CUDAfortran beginner questions

Hi, I hope you can forgive the basic nature of these questions, I’m rather new to GPU coding and I’ve tried read many of the online resources available but unfortunately I’m still a tad lost about the very basic things. Specifically I’ve got ~two questions that I can’t seem to wrap my head around.

I’m still a tad confused at the difference between a (global) subroutine and a (device) subroutine. It seems to me that both of them run on the device, the only difference being that one is a kernal and one isn’t. My assumption is that a (global) subroutine might call (device) subroutines but I’m not quite sure.

My second question is really three related questions, I’m a tad confused about chevron syntax. I understand it’s used to specify thread blocks and threads. But I’m a little confused as to how it works. I understand that for something like <<<x,y>>> x is the blocks and y is the threads but I’m a little confused as to how it works in practice with a subroutine.

Specifically I have two subroutines both of which move through arrays, one that handles 1D arrays and one that handles 2D arrays. If I want to split up the loop to speed it up and the subroutines are
handleOneDim(array, multiplier) (one do loop through the array)
handleTwoDim(array, multiplier) (nested do loops through the array)
Do I need to do something within the subroutine to specify that the loops should be done using threads and blocks on the GPU or is just putting the <<<x,y>>> at the beginning sufficient to tell the compiler to handle it. Final part of this question is, and this may be a tad odd, how would I find an ideal number of blocks and threads to use? I’m running this code on a cluster so the hardware that is available is dependant on my needs, but let’s say I’m just using one GPU, how would I know how many threads and how many blocks to use?

Again, I apologise for the basic nature of these questions, I just can’t quite wrap my head around it through just looking at the documentation

On the first, you are partially correct about globals always calling device functions. Think about it this way: the nvcc compiler is considering the global to be something that should compile to being called from the CPU and ultimately running on the GPU. On the other hand, device functions are called from the GPU and run on the GPU. Because the CPU is always (usually) the one who starts GPU stuff running, you are right that globals tend to call device functions.

Now, there is a slight exception to this. CUDA 8 introduced “dynamic parallelism” which allows global calls to start from within global calls. To understand how this is different, you need to think about the threads running your code. For global calls calling device functions, you keep the same number of threads, but global functions starting other global functions means adding more threads to start doing work. Hence the adjective “dynamic” since you can increase or decrease the amount of processing power working on part of the problem.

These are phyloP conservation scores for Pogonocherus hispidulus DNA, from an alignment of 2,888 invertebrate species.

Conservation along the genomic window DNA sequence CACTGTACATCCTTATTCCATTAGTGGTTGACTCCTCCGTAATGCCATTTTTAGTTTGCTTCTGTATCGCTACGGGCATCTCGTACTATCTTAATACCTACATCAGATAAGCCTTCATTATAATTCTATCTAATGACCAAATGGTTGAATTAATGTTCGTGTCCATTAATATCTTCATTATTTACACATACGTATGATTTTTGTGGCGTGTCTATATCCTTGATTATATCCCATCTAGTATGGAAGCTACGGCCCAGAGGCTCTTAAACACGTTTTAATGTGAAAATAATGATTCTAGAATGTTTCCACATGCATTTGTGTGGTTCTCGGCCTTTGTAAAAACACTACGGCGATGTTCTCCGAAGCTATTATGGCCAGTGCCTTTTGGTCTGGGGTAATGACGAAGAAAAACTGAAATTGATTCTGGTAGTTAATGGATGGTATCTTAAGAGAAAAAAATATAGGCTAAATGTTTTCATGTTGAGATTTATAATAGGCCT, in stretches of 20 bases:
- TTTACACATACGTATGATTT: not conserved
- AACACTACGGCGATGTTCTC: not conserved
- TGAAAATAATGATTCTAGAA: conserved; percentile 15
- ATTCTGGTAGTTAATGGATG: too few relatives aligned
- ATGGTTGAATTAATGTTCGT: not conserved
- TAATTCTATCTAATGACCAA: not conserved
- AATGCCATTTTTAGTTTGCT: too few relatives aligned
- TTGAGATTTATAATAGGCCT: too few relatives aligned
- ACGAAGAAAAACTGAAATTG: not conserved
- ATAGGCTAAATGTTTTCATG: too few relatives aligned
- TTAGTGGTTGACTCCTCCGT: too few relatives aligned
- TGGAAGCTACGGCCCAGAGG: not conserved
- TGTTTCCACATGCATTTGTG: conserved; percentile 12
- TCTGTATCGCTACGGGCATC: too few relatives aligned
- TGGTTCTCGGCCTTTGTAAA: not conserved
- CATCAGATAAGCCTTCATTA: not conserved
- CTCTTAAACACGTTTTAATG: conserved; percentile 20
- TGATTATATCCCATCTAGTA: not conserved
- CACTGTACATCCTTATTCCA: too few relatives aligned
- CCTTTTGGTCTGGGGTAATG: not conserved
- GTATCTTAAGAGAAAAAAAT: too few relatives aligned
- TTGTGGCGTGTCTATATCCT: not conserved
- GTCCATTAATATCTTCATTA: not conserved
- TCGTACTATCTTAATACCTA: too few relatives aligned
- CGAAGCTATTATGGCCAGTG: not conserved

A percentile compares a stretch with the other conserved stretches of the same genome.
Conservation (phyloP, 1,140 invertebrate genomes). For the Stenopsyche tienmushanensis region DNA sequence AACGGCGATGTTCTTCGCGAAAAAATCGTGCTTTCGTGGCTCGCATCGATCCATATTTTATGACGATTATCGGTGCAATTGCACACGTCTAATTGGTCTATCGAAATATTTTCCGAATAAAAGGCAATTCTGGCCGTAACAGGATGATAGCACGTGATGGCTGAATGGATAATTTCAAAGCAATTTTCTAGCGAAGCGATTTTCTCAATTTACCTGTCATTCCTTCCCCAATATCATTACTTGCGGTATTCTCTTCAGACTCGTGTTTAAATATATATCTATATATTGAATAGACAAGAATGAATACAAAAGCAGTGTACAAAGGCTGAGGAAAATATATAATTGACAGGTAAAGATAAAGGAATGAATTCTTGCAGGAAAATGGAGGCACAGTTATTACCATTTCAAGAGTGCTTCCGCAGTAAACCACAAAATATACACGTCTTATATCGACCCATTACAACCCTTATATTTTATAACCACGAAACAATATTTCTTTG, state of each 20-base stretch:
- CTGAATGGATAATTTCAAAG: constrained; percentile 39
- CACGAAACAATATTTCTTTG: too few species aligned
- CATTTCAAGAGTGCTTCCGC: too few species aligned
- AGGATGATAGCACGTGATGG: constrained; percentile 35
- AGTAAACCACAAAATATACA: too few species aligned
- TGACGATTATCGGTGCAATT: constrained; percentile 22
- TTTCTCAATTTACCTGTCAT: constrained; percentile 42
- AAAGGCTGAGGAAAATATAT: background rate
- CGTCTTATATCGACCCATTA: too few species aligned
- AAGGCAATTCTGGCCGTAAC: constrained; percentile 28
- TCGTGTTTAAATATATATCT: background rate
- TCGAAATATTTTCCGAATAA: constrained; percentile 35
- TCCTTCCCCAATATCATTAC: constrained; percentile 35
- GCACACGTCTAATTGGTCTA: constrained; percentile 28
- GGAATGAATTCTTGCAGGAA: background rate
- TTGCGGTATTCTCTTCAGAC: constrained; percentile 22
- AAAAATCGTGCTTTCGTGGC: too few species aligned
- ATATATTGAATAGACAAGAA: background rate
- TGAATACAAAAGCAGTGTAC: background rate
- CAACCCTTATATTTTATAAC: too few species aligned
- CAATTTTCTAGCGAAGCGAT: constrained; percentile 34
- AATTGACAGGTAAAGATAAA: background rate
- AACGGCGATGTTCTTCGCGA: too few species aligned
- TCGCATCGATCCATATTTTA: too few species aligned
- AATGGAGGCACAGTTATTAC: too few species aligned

As for your second question, you are right about the chevrons. They should be placed before the arguments and after the subroutine’s name. Think about your global function like this: every piece of code inside it is run by each thread. So, to control whether the look is over threads or over blocks, you should use the built-in variables threadIdx.x, blockIdx.x, or the like.

As for picking the balance between threads and blocks, here is a study on it. If you had an infinite amount of registers on the device (things that hold variables which are about to be operated on by the GPU), it would make sense to always use 32 threads per block. However, in order to fully use the device, you may need to use 64, 128, or maybe more more threads per block. I think it depends on the register usage of your code.

Lastly, as a former fortran user, we’d all be better off if the language was left behind. Personal opinion, but there is a reason you’re having a hard time finding documentation/examples of it. It is simply inferior to C++ in every fathomable way, I have found.

Thanks, that does answer most of my questions. Although I’m still a little confused about the chevron syntax and changing the subroutines.
If subroutine handOneDim has a do loop that just loops through the array and multiplies everything by the multiplier for example, what would I need to put anything in it besides
do i =1, size(array)
array(i) * multiplier
end do

Or with the compiler automatically split the loop up amongst the threads and blocks?

The compiler doesn’t automatically do that. To do what you’re talking about, your kernel would look something more like:

i=threadIdx%x + blockIdx%x * blockDim%x
do while (i < size(array))
    array(i) = array(i) * multiplier
    i = i + blockDim%x * gridDim%x
end do

There isn’t a whole lot the compiler will do a lot for you in CUDA. What you write tends to be not too far from what actually gets run on the GPU, although the compiler will optimize or change many expressions to obtain desirable behavior. If you want something that will automatically handle parallelization like that, you should look into OpenACC.